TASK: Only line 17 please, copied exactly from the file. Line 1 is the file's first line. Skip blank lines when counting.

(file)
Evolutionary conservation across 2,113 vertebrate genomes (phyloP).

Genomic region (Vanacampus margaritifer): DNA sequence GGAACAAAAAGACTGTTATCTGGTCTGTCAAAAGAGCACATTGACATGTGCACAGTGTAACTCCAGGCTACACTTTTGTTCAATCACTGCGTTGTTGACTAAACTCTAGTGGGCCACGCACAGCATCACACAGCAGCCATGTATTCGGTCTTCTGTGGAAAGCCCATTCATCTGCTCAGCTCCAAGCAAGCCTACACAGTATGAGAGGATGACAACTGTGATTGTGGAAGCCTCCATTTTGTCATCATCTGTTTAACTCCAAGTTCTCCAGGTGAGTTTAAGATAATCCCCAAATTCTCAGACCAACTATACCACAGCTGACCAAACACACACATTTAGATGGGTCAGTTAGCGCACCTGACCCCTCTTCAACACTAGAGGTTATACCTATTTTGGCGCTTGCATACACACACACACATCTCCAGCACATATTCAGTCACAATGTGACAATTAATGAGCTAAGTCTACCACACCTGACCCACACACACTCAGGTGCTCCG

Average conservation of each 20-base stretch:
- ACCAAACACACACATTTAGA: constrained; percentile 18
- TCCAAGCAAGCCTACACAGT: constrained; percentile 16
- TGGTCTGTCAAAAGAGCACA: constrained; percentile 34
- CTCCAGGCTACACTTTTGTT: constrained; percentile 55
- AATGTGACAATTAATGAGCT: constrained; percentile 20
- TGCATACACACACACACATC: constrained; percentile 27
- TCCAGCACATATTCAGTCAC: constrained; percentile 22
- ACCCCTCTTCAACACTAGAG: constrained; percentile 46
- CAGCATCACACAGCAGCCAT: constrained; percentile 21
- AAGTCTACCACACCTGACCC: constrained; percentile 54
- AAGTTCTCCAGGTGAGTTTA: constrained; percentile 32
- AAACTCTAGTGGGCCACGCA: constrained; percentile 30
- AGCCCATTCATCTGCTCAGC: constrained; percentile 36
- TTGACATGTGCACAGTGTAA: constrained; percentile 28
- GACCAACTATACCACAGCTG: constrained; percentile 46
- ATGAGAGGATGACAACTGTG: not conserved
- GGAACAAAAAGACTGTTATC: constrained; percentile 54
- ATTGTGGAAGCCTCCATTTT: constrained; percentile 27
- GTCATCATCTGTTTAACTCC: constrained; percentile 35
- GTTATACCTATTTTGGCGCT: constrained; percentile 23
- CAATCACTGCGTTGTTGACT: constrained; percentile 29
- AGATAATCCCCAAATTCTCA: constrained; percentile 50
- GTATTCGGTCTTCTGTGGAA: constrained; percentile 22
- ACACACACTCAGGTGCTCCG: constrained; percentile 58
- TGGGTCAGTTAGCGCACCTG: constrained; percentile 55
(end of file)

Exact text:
- TTGACATGTGCACAGTGTAA: constrained; percentile 28